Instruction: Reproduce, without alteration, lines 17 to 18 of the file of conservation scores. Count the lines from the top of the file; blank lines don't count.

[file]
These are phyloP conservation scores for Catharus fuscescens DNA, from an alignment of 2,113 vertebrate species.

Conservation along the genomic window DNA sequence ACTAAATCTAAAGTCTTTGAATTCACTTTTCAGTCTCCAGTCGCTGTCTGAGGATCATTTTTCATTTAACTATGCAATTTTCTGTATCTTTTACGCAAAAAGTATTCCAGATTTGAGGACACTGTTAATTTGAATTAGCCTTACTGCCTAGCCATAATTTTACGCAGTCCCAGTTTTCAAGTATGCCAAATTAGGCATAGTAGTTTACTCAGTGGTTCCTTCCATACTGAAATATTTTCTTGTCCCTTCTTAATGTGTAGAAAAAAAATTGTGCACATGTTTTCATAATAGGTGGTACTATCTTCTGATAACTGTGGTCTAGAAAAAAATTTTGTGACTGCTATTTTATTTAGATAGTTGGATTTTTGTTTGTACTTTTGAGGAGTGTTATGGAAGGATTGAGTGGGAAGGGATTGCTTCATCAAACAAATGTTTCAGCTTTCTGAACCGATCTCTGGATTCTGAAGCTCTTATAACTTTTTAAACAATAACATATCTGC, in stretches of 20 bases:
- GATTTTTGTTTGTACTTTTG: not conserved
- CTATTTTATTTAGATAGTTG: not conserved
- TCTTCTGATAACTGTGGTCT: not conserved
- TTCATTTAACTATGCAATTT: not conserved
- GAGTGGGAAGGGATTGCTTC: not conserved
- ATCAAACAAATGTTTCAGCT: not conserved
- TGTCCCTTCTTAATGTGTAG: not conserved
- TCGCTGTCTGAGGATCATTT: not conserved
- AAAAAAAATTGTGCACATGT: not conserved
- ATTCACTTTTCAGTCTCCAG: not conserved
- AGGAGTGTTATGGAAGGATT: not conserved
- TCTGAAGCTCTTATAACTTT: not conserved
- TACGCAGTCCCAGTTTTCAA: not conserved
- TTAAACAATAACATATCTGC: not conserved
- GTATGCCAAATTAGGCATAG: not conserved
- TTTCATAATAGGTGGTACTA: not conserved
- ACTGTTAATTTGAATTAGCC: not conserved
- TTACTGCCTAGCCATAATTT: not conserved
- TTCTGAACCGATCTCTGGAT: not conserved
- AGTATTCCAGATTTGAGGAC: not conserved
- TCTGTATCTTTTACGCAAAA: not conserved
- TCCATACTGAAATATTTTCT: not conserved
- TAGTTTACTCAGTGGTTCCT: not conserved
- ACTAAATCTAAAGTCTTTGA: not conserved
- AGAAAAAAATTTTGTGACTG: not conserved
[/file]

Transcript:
- GTATGCCAAATTAGGCATAG: not conserved
- TTTCATAATAGGTGGTACTA: not conserved